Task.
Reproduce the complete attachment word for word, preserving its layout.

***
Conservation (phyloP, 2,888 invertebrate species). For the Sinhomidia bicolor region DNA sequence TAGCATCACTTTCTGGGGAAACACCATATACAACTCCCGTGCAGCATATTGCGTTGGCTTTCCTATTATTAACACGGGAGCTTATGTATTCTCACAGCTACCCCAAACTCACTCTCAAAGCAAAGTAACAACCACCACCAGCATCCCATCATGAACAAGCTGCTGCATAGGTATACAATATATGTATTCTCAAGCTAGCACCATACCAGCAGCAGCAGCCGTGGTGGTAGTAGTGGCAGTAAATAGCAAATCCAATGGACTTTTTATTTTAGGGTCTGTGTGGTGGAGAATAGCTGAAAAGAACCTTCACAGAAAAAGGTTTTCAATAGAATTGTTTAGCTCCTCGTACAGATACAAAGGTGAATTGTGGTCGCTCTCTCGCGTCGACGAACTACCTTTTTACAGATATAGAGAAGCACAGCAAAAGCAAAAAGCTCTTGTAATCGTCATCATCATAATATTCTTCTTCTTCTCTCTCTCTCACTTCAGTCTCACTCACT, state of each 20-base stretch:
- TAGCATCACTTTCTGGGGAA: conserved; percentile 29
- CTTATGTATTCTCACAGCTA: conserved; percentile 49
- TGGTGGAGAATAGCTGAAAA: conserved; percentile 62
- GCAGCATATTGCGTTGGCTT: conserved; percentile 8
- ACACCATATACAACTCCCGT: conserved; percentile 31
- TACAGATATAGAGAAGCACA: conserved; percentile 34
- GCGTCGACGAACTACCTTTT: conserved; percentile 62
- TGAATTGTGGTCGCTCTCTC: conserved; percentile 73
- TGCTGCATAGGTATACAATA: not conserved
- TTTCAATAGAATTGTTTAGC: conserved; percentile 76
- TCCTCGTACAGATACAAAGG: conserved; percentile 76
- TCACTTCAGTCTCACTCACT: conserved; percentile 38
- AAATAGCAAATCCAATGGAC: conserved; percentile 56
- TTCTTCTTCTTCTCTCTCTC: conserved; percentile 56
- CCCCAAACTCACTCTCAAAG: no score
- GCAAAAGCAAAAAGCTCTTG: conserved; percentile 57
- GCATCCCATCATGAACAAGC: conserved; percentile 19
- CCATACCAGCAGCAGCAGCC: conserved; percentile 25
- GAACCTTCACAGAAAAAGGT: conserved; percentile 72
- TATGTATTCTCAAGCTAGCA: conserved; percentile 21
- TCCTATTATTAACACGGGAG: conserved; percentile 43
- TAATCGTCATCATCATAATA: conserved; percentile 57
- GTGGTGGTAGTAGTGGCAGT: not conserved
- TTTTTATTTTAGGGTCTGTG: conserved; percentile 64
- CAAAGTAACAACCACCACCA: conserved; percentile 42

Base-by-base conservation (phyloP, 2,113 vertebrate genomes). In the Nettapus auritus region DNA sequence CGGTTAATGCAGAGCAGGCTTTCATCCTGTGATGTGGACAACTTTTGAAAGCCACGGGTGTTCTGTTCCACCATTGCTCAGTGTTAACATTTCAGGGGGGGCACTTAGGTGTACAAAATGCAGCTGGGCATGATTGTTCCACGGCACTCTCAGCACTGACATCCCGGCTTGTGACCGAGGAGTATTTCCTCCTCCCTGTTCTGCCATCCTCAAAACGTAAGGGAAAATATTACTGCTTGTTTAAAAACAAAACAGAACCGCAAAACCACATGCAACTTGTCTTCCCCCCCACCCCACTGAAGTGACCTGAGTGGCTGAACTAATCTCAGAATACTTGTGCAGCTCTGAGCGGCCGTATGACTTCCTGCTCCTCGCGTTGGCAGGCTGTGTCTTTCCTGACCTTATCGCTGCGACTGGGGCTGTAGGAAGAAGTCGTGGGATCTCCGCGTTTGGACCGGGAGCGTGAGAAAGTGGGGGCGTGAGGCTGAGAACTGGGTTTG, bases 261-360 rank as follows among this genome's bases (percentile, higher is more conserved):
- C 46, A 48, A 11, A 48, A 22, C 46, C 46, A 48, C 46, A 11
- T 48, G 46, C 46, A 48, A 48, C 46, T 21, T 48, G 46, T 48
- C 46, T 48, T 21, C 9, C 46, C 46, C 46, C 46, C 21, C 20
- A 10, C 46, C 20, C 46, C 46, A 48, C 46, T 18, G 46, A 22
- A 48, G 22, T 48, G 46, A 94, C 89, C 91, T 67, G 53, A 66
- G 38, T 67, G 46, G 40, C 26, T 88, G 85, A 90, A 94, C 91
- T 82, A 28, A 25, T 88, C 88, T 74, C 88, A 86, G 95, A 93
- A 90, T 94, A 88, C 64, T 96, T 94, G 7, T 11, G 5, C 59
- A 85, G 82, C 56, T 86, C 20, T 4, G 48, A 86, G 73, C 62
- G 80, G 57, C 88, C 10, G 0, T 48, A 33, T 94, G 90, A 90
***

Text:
Conservation (phyloP, 2,888 invertebrate species). For the Sinhomidia bicolor region DNA sequence TAGCATCACTTTCTGGGGAAACACCATATACAACTCCCGTGCAGCATATTGCGTTGGCTTTCCTATTATTAACACGGGAGCTTATGTATTCTCACAGCTACCCCAAACTCACTCTCAAAGCAAAGTAACAACCACCACCAGCATCCCATCATGAACAAGCTGCTGCATAGGTATACAATATATGTATTCTCAAGCTAGCACCATACCAGCAGCAGCAGCCGTGGTGGTAGTAGTGGCAGTAAATAGCAAATCCAATGGACTTTTTATTTTAGGGTCTGTGTGGTGGAGAATAGCTGAAAAGAACCTTCACAGAAAAAGGTTTTCAATAGAATTGTTTAGCTCCTCGTACAGATACAAAGGTGAATTGTGGTCGCTCTCTCGCGTCGACGAACTACCTTTTTACAGATATAGAGAAGCACAGCAAAAGCAAAAAGCTCTTGTAATCGTCATCATCATAATATTCTTCTTCTTCTCTCTCTCTCACTTCAGTCTCACTCACT, state of each 20-base stretch:
- TAGCATCACTTTCTGGGGAA: conserved; percentile 29
- CTTATGTATTCTCACAGCTA: conserved; percentile 49
- TGGTGGAGAATAGCTGAAAA: conserved; percentile 62
- GCAGCATATTGCGTTGGCTT: conserved; percentile 8
- ACACCATATACAACTCCCGT: conserved; percentile 31
- TACAGATATAGAGAAGCACA: conserved; percentile 34
- GCGTCGACGAACTACCTTTT: conserved; percentile 62
- TGAATTGTGGTCGCTCTCTC: conserved; percentile 73
- TGCTGCATAGGTATACAATA: not conserved
- TTTCAATAGAATTGTTTAGC: conserved; percentile 76
- TCCTCGTACAGATACAAAGG: conserved; percentile 76
- TCACTTCAGTCTCACTCACT: conserved; percentile 38
- AAATAGCAAATCCAATGGAC: conserved; percentile 56
- TTCTTCTTCTTCTCTCTCTC: conserved; percentile 56
- CCCCAAACTCACTCTCAAAG: no score
- GCAAAAGCAAAAAGCTCTTG: conserved; percentile 57
- GCATCCCATCATGAACAAGC: conserved; percentile 19
- CCATACCAGCAGCAGCAGCC: conserved; percentile 25
- GAACCTTCACAGAAAAAGGT: conserved; percentile 72
- TATGTATTCTCAAGCTAGCA: conserved; percentile 21
- TCCTATTATTAACACGGGAG: conserved; percentile 43
- TAATCGTCATCATCATAATA: conserved; percentile 57
- GTGGTGGTAGTAGTGGCAGT: not conserved
- TTTTTATTTTAGGGTCTGTG: conserved; percentile 64
- CAAAGTAACAACCACCACCA: conserved; percentile 42

Base-by-base conservation (phyloP, 2,113 vertebrate genomes). In the Nettapus auritus region DNA sequence CGGTTAATGCAGAGCAGGCTTTCATCCTGTGATGTGGACAACTTTTGAAAGCCACGGGTGTTCTGTTCCACCATTGCTCAGTGTTAACATTTCAGGGGGGGCACTTAGGTGTACAAAATGCAGCTGGGCATGATTGTTCCACGGCACTCTCAGCACTGACATCCCGGCTTGTGACCGAGGAGTATTTCCTCCTCCCTGTTCTGCCATCCTCAAAACGTAAGGGAAAATATTACTGCTTGTTTAAAAACAAAACAGAACCGCAAAACCACATGCAACTTGTCTTCCCCCCCACCCCACTGAAGTGACCTGAGTGGCTGAACTAATCTCAGAATACTTGTGCAGCTCTGAGCGGCCGTATGACTTCCTGCTCCTCGCGTTGGCAGGCTGTGTCTTTCCTGACCTTATCGCTGCGACTGGGGCTGTAGGAAGAAGTCGTGGGATCTCCGCGTTTGGACCGGGAGCGTGAGAAAGTGGGGGCGTGAGGCTGAGAACTGGGTTTG, bases 261-360 rank as follows among this genome's bases (percentile, higher is more conserved):
- C 46, A 48, A 11, A 48, A 22, C 46, C 46, A 48, C 46, A 11
- T 48, G 46, C 46, A 48, A 48, C 46, T 21, T 48, G 46, T 48
- C 46, T 48, T 21, C 9, C 46, C 46, C 46, C 46, C 21, C 20
- A 10, C 46, C 20, C 46, C 46, A 48, C 46, T 18, G 46, A 22
- A 48, G 22, T 48, G 46, A 94, C 89, C 91, T 67, G 53, A 66
- G 38, T 67, G 46, G 40, C 26, T 88, G 85, A 90, A 94, C 91
- T 82, A 28, A 25, T 88, C 88, T 74, C 88, A 86, G 95, A 93
- A 90, T 94, A 88, C 64, T 96, T 94, G 7, T 11, G 5, C 59
- A 85, G 82, C 56, T 86, C 20, T 4, G 48, A 86, G 73, C 62
- G 80, G 57, C 88, C 10, G 0, T 48, A 33, T 94, G 90, A 90